After a 4 hour coach ride from Riga we ended up in Vilnius the capital city of Lithuania and the 4th country on our Baltic Trip. Like Riga, Vilnius has also been voted as a European City of Culture, and it’s Old Town is also a World Heritage Site. So yes we were excited to explore Riga, stretch our legs and find things to see and do.
It’s another beautiful city that is modern yet full of history where baroque architecture is prevalent. Given it’s diverse history you’ll also find neo-classical and historicism architecture next to Soviet functional buildings on the same street, and sometimes that street will have various names due to the country’s history with Poland and Russia.
We were only in Vilnius for two days and we slowed the pace down a bit after our adventures and activities in Estonia and Latvia. It’s a great place to chill and wonder around, one minute you can be on a bustling street, another you’ll be surrounded by history and architecture spanning different centuries, and the next you can be strolling down a quiet cobbled street ending up in a bar serving craft beers.
We even had our first go on a Segway in Vilnius, but after about 30 seconds the novelty wore off and we got ourselves on a free walking tour to discover the city’s history. Vilnius with Locals provided us with a fun and educational 3 hour city guide which gave us a great introduction into the diversity of Vilnius and a good orientation of the city that allowed us to wonder freely afterwards and find things to do.
City of Churches
One of the most obvious things you’ll notice when walking around Vilnius is the number of churches, there are over 20 in the Old Town alone, many of them Roman Catholic, some Russian Orthodox with their customary onion domes, and other Christian sects such as Lutherans are represented as well.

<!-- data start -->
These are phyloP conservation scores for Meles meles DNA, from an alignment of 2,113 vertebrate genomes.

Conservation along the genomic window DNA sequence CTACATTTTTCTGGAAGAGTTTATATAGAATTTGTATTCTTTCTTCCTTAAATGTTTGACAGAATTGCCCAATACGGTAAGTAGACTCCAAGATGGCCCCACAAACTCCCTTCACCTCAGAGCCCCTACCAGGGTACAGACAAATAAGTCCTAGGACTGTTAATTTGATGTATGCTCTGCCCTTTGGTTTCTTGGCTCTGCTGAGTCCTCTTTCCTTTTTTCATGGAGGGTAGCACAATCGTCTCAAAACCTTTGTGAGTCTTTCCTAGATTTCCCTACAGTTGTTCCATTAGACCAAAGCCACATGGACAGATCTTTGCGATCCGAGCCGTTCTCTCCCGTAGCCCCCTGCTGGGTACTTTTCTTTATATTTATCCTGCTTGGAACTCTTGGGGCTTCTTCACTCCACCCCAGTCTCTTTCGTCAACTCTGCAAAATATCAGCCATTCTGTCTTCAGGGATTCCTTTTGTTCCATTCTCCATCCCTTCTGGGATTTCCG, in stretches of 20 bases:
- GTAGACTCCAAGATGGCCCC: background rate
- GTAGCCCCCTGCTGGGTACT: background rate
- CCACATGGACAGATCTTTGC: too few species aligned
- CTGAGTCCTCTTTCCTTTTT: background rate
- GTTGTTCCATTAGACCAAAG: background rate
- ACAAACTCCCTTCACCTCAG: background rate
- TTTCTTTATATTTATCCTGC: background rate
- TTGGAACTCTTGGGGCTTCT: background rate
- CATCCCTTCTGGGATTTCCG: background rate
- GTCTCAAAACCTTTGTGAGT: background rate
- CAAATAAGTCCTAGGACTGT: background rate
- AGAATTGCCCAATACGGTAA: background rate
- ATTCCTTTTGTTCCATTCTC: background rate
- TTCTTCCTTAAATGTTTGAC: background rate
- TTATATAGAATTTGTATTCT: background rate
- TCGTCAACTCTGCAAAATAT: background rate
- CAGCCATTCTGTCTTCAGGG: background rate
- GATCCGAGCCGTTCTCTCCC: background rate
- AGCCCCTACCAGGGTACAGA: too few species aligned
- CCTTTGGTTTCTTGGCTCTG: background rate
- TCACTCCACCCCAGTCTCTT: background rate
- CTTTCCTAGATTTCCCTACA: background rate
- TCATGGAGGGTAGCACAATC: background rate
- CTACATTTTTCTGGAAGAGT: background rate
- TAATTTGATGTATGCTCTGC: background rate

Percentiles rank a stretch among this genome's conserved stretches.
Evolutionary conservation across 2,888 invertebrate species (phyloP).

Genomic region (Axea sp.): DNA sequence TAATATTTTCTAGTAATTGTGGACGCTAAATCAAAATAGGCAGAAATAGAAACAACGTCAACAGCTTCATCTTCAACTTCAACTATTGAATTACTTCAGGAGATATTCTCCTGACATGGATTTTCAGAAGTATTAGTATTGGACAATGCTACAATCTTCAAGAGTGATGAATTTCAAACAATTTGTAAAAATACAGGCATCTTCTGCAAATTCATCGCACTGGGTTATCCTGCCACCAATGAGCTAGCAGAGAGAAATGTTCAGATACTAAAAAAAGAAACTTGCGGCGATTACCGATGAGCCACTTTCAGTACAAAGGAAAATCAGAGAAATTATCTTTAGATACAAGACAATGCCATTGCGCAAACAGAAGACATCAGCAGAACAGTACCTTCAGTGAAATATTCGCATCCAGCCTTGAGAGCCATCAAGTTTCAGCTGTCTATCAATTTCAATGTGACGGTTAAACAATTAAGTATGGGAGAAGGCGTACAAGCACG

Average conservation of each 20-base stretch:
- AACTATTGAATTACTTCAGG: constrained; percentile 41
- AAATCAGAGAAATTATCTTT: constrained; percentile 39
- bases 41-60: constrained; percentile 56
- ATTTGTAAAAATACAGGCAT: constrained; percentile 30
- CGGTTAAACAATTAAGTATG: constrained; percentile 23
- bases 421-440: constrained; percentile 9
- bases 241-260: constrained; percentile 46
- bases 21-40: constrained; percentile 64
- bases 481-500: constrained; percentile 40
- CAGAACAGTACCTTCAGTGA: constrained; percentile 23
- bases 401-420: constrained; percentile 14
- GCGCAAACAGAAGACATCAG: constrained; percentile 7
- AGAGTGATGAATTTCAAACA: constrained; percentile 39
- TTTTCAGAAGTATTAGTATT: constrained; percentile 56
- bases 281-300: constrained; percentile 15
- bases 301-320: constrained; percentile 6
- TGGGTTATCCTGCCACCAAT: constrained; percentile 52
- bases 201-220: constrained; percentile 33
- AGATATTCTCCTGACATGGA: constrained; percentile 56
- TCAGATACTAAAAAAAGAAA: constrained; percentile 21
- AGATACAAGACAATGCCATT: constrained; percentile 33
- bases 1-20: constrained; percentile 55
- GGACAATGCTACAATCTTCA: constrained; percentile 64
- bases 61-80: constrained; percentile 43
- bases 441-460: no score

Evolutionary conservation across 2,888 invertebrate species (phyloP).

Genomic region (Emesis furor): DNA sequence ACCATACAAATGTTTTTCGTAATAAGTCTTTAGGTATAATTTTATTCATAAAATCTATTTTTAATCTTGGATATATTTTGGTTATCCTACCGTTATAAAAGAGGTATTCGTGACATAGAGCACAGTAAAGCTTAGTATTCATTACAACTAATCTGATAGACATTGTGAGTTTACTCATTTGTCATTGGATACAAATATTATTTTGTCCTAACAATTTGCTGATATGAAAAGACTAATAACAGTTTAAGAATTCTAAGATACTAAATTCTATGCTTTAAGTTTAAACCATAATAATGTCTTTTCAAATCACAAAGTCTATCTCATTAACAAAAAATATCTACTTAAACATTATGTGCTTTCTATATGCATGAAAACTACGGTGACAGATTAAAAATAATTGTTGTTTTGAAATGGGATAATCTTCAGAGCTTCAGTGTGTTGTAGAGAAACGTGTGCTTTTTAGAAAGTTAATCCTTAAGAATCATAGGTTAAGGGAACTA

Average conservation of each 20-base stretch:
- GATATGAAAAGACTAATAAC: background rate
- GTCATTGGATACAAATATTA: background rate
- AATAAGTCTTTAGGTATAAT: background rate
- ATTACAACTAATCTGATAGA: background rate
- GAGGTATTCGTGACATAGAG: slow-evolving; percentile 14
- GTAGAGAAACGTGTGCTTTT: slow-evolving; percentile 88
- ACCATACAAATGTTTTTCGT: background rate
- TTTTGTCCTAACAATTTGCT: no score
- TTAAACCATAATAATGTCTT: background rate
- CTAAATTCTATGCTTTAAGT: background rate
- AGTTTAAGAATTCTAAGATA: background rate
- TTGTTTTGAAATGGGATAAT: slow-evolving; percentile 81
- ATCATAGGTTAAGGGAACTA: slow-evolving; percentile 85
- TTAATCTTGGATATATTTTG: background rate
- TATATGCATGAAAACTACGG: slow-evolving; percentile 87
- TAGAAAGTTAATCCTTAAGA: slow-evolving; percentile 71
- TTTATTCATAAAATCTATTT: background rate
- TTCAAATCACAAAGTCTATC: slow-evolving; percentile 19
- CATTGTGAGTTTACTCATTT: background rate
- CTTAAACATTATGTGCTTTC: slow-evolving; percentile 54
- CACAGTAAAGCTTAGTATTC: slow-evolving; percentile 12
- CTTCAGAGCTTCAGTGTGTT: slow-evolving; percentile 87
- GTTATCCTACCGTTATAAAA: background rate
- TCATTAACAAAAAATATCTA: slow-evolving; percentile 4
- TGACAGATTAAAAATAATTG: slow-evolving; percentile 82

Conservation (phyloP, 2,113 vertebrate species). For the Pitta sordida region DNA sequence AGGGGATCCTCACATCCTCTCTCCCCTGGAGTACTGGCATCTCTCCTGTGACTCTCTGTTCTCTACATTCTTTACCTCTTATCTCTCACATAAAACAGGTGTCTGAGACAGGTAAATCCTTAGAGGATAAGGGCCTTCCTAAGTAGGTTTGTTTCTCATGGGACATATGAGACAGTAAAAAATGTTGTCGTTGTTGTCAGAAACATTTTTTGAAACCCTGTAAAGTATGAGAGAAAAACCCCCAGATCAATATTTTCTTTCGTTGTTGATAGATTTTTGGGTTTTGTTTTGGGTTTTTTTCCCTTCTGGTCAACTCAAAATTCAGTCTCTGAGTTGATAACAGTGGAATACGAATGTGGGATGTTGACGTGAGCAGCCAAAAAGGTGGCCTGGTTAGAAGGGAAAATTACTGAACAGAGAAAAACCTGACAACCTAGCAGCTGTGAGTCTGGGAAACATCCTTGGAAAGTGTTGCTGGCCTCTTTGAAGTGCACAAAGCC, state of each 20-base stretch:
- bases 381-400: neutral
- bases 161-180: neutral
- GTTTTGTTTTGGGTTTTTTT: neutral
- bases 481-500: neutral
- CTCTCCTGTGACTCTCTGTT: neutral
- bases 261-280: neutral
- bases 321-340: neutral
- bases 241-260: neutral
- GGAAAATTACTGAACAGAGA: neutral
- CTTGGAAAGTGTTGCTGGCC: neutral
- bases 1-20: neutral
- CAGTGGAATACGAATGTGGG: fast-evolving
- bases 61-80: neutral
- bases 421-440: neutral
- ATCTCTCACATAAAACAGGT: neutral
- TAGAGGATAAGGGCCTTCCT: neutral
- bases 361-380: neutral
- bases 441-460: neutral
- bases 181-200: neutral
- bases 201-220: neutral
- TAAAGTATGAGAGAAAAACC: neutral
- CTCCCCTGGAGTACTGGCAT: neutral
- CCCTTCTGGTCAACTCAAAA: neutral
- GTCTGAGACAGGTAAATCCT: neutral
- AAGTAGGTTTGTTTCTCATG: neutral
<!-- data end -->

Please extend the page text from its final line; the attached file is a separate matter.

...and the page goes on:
Two lovely churches with interesting tales include the gothic St. Anne’s Church which was originally a wood construction but later rebuilt using over 30 different types of brick. Such was it’s beauty Napoleon apparently wanted to take St Anne’s back to Paris in the palm of his hand.
The pink baroque All Saints Church on the edge of a Jewish ghetto in World War II had a secret tunnel into the ghetto providing bread and supplies to the Jewish community and was even used to smuggle some people out.
We walked through the largest of Vilnius’ old Jewish ghettos which is now a residential area and learnt that in pre-World War II the Jewish community made up almost 50% of the Vilnius population and there were over 100 synagogues. There are now around 5,000 Jews and 1 synagogue is left in Vilnius.
We did come across some more uplifting Jewish history though as we passed a statue of Zemach Shabad. He was a kind doctor and political activist who offered his services to sick children without asking for payment.
Republic of Uzupis / Uzupio
I’m not sure if we can count this as another country but from Vilnius Old Town we crossed a bridge and entered the Republic of Uzupis (you can get your passport stamped by the way). The Repulic of Uzupis was born in 1997 and has it’s own flag, anthem, constitution, ministers, and an army! It was previously a run down area but now is inhabited by many artists and features some quirky buildings, street art, boutiques, and cafes.
If you are lucky enough to visit Uzupis on the day of Independence (1st April), you could enjoy celebrations and some free beer from their water fountains. It’s always lovely to walk around a district that has the freedom to express itself on the left of mainstream.
Just before we left Vilnius Sacha needed to get her fix of animal contact so we visited the Cat Cafe near the main street of Gediminas Avenue for a morning coffee with some furry friends. I’m not the biggest animal fan but even I have to admit that it’s quite fun and relaxing hanging out with the cats. As well as being able to stroke them, the Cat Cafe provides toys for you and the cats to play with.
If you’re after something a bit stronger we can recommend the characterful Snekutis pubs dotted around the city which offer lots of different beers from 2€ a litre and filling grub like potato dumplings.
After our nice little city break in Vilnius we got the clean and speedy train to the airport which took 10 minutes (cost 1€ approx.) and caught the first flight of our Baltic trip to our final destination: Poland.